That's a serious question. If we can manage everything with tags (and we can), what's the use of notebooks? To answer my own question, notebooks are another means of organizing. Most everyone finds some value in using notebooks, some relying on it more than others. You may never need more than ten (although you may find that over the course of many years you may accumulate considerably more). Someone else may find that they only need to use one notebook. I'll let you know when I get close to 100. :wink:

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Why use notebooks at all?

That's a serious question. If we can manage everything with tags (and we can), what's the use of notebooks? To answer my own question, notebooks are another means of organizing. Most everyone finds some value in using notebooks, some relying on it more than others. You may never need more than ten (although you may find that over the course of many years you may accumulate considerably more). Someone else may find that they only need to use one notebook. I'll let you know when I get close to 100. :wink:

Notebooks are certainly useful for sharing, and for keeping notes local (off the cloud). Beyond that, I only have two notebooks, one of which is a Test notebook for experiments and things that I don't really care about. Everything else goes in the Jeff notebook. Other than that, it's tags, tags, tags.

~Jeff

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Everything else goes in the Jeff notebook. Other than that, it's tags, tags, tags.

I single notebook user... I knew you were out there!

I too use the single notebook approach—when I select the All Notebooks. But I do try to push notes into a notebooks. I guess I'm not ready to work without a net yet. :shock:

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Why use notebooks at all?

That's a serious question. If we can manage everything with tags (and we can), what's the use of notebooks?

Good question and it got me to wondering the same issue.

1.) I definitely need one notebook for non-sync'd confidential stuff (tax returns, social security number, copy of car titles, birth certificates, etc.)

2.) I also need the default notebook to analyze incoming stuff.

That's 2 notebooks.

3.) I also collect a lot of political commentary and I don't want to mix up my friends' names with Hillary, Nancy, Harry and etc., so I maintain a separate notebook for just Politics.

4.) Then I started to find out about the power of searching by date ranges, and I did not want to see a lot of stuff about World of Warcraft or my stamp collection info when I searched for something in the past 2 months, so my hobbies notebook was created.

And so on.

But bottom line - you are correct, I could get by with just one notebook. I just ended up with a system that works for me. And you can modify your set-up to suit your needs. Just stay aware of the 100 notebook limit.

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I use very few notebooks (just "Personal" and "Business") and try to keep my list of tags quite small so they are very broad areas like "Travel" and "Technology". I do this because I found that, at least for me, it makes adding tags less convenient if I have a huge list of hundreds to choose from and I feel that it clutters up the user interface.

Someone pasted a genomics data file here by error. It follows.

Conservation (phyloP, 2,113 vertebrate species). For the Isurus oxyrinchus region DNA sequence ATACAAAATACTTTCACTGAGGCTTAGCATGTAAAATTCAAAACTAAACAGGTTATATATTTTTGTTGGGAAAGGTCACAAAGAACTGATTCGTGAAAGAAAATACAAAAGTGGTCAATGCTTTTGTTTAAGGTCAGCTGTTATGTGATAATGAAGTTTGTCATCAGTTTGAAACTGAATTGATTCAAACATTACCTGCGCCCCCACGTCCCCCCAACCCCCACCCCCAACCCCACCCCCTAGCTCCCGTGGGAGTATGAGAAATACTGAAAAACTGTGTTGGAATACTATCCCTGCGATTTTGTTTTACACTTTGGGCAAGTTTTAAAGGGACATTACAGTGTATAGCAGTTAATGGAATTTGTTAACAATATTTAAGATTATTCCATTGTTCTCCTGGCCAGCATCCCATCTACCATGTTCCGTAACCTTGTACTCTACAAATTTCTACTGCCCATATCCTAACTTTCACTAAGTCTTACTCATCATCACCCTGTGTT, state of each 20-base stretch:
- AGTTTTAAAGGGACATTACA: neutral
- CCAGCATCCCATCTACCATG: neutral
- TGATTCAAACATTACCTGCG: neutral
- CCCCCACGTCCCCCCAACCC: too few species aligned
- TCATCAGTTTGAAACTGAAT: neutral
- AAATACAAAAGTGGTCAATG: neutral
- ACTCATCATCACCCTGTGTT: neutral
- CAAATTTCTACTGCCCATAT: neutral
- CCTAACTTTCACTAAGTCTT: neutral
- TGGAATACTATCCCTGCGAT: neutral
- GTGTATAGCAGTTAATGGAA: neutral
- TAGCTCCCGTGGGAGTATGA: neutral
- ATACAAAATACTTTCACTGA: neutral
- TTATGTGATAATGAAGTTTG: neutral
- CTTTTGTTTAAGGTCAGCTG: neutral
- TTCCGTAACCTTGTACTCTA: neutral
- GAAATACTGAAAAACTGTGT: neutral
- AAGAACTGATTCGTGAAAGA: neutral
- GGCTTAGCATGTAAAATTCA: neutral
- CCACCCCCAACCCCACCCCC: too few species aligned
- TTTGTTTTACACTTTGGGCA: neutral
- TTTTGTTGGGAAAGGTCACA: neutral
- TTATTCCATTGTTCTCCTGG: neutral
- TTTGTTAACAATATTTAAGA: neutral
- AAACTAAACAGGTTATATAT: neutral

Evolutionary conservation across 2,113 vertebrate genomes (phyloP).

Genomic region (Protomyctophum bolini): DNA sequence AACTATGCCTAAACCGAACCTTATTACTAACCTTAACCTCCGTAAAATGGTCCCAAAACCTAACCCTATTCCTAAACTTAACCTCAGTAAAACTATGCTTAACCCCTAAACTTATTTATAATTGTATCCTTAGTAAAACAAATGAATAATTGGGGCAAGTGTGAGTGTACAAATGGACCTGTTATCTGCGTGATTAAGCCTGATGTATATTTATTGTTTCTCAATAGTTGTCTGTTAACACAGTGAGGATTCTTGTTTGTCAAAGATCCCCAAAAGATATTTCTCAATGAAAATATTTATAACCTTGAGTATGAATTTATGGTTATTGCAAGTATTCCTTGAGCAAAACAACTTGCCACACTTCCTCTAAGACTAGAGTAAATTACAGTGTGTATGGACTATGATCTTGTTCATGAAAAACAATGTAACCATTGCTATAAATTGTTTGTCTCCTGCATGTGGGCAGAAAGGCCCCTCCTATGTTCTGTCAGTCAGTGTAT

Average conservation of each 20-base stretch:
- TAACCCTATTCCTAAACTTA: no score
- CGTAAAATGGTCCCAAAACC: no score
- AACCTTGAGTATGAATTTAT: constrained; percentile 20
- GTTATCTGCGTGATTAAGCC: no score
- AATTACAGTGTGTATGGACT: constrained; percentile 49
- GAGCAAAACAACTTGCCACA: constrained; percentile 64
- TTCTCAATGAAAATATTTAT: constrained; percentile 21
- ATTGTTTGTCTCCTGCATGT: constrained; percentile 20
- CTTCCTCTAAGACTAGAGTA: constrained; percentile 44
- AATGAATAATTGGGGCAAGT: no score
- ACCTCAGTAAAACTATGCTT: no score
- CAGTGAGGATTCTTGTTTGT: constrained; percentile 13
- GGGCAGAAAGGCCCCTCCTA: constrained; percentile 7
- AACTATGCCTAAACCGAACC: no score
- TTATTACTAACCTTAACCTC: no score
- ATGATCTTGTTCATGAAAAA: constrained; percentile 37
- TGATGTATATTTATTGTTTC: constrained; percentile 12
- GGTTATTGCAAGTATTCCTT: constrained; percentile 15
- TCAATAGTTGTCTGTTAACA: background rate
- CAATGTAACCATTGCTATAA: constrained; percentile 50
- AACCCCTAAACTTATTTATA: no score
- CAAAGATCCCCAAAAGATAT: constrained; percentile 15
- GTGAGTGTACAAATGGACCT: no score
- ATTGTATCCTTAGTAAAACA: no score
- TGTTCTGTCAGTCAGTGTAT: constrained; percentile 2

What I do to enhance my search accuracy though is to augment my tagging by embedding my own keywords into each note using a line of the format "TAGS , , ... " as the last line on each note. The reason I do this is for fear of not finding a note in the future due to non-obvious or unusual wording in a note or a spelling mistake.

For instance what if I want to find somewhere to stay in Venice and I have lots of stuff that I saved in the past, everything from web page clips for hotels, articles in newspapers, or old hotel receipts. I can't just search for hotel because some of the candidates might be apartments. I can't just search for Venice because some of the notes might have the address in Italian. I don't want to add a real Evernote tag for "Venice" because I've travelled a lot and I'd end up with over 100 tags just to cover the cities I care about. What I do is add a line "TAGS: xHotel xVenice" as the last line on my note so now I can still do a search on "Venice Hotel" if I want to but it also gives me the option to do a more specific search for "xVenice xHotel" (the quotes are not in the search term so that the pseudo-tag order is not relevant) which gets me more explicitly to the stuff I deliberately marked.

My approach does take more care in creating the note in the first place (I also keep a master list of all xTags that I create) but since I am a very organised person I am happy to invest the time that doesn't bother me although I realise that it might be too much for others. It also means that all the messy profusion of xTags is hidden from the main Evernote UI so everything stays quite clean and streamlined but the more specific filtering on xTags capability is there if I need it.

- Julian

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A downside to too many notebooks, IMO, is the inability to search against a select number of them. It's one or all when you search, so you have to plan what you put where. Perhaps this new Stack functionality will let you search at the root level which would help address the group of Notebooks but not all search.

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Why use notebooks at all?

That's a serious question. If we can manage everything with tags (and we can), what's the use of notebooks?